It was long week for Kasatkina, as before her three-setter vs. Pegula she'd had to go the distance vs. Ashlyn Krueger and Jaqueline Cristian, as well. Only Anhelina Kalinina went down in straights. Such work hours did her no favors in the final vs. Danielle Collins, as she was only able to get three games. But with Collins' current form, Kasatakina at 100% likely wouldn't have gotten too many more.

The Russian is putting herself in good ranking position heading into the heart of the season, stationed at #11 and with a great chance to climb back into the Top 10 (or better) this spring or summer with only one SF+ result to defend from '23 (Eastbourne RU) until the fall Asian swing (though she does have Round of 16 defenses at RG and the U.S. Open).

Kasatkina's one problem at the moment is that she needs to *win* a few (one?) of these finals. Since she claimed two crowns in '22, she's now lost five straight finals since the start of '23.

SURPRISES: Jaqueline Cristian/ROU and Maria Lourdes Carle/ARG
...Cristian. In the tennis news. And it's not at the Transylvania Open.

In Charleston, the Romanian had one of the best weeks of her career just weeks after installing Javier Marti as her new coach. Her QF run included wins over three Bannerettes, Sachia Vickery and (in two of her biggest wins ever) a pair of Top 20 foes in Madison Keys and Emma Navarro (in her home event). She fell in three sets to Dasha Kasatkina, but the run set up a non-Romanian island for her '24 season.

Coming into Charleston, Cristian's year had seen her start 0-3 and go 6-10 (even w/ a 3-1 stretch en route to the Cluj SF) over the first three months.

This week also gave us an answer to "the question of the cape." Cristian told Tennis Channel that she doesn't have it anymore (or at least doesn't carry it around), and decided to stop wearing it in Transylvania when the schedule moved the event from close to Halloween (it was a vibe) to early in the year.

Meanwhile, in La Bisbal d'Empordà (ESP), Argentina's Carle continued her under-the-radar climb up the rankings, grabbing her biggest title and rising to yet another career high.

24-year old Carle ended the official WTA season at #153 (in November) in 2023, briefly dropping outside the Top 170 before a late year playing stint pushed her to a career high #122 before the flip of the calendar to '24. In the year's closing weeks, she reached a 125 final (a career first) and semifinal. Carle came into the Week 14 WTA 125 event having recently cracked the Top 100, and this season had already won a $75K title, reached a 125 SF and played in QF at $100K and $75K tournaments. She also qualified in Miami to make her 1000 MD debut.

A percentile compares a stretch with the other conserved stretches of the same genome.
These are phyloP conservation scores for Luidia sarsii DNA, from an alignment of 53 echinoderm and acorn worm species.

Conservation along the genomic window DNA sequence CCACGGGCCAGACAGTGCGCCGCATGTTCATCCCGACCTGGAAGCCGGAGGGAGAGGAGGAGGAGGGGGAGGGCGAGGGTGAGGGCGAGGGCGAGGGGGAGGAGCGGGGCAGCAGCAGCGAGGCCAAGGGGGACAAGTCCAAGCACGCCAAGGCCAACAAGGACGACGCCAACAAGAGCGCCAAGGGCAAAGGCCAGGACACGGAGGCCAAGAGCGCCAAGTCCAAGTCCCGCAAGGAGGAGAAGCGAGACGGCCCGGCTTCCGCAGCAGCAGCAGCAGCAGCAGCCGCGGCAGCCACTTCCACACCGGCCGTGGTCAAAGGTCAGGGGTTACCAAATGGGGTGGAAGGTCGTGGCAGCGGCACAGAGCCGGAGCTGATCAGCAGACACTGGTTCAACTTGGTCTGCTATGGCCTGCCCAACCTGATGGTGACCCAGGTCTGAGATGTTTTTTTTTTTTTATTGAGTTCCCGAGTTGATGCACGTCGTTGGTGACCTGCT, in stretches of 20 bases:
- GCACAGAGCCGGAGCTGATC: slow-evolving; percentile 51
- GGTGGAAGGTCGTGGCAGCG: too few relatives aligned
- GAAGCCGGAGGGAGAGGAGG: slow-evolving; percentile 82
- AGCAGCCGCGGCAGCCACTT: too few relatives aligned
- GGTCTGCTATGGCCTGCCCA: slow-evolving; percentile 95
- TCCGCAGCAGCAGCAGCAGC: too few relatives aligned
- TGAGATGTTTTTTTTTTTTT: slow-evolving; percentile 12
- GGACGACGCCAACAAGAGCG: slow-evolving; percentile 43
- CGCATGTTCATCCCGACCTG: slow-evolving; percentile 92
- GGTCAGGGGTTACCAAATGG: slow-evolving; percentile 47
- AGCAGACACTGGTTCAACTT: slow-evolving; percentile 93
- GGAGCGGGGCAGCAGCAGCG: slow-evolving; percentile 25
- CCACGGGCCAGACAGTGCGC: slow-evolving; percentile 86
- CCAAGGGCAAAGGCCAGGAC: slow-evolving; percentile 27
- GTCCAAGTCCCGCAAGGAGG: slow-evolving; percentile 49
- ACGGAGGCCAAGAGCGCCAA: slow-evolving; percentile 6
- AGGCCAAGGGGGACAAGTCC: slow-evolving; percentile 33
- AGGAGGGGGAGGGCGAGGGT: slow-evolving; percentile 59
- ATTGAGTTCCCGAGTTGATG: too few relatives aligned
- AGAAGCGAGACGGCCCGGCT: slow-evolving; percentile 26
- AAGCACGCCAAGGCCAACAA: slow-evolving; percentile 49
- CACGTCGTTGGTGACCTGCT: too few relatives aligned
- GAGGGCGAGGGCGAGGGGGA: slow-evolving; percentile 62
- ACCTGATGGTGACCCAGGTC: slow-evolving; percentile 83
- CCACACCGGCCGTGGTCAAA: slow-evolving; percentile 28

This week she ran off wins over Sara Bejlek, Victoria Jimenez Kasintseva, Oksana Selekmeteva and Dalma Galfi to reach the final, where she outlasted Spain's Rebeka Masarova to win 3-6/6-1/6-2. The win improves the Argentine's record in pro singles finals to 14-3 (1-1 125, 13-2 in ITF).

Now 19-6 on the season, Carle will rise to #84. She's the South American #4 behind Haddad Maria, Osorio and Podoroska.


...twelve of Errani's nineteen career WTA singles finals have come in clay events, but she'd never reached the title match in Bogota. The Italian didn't this time around, either, but her SF run was her first in a tour event in almost seven years (Tianjin '17).

The 36-year old posted wins over Yulia Starodubtseva and Sara Sorribes Tormo (naturally, in 3 hours) to reach the QF, her second this year. A three-set win over Irina Maria Bara ended Errani's seven-match QF losing streak, but she dropped a 7-6/6-4 decision to Camila Osorio one victory short of a shot at the title.

Errani's last singles final (and title run) at tour-level was in Dubai in 2016.

She'll still climb 16 spots in the rankings, not quite returning to the Top 100 (#101).

...Romanian tennis could use a young player to watch. Aside from #217-ranked Todoni, 19, the other eleven Romanians ranked in the Top 325 heading into Week 14 averaged 29.6 years of age (w/ 6 being 31+), and that's not counting 32-year old Simona Halep. The youngest Top 325 ranked countrywomen other than Todoni are Jaqueline Cristian and Miriam Bulgharu, both 25. A full "tennis generation" of early twentysomethings are entirely absent from the mix.

In Bogota, Todoni made it through qualifying, her first earned tour-level MD appearance after making her WTA debut earlier this year as a WC in Cluj-Napoca. She recorded her first win with a 1st Round victory over Lucrezia Stefanini before losing a close 7-6/6-4 match in the 2nd Round vs. home favorite (and former/eventual champ) Camila Osorio.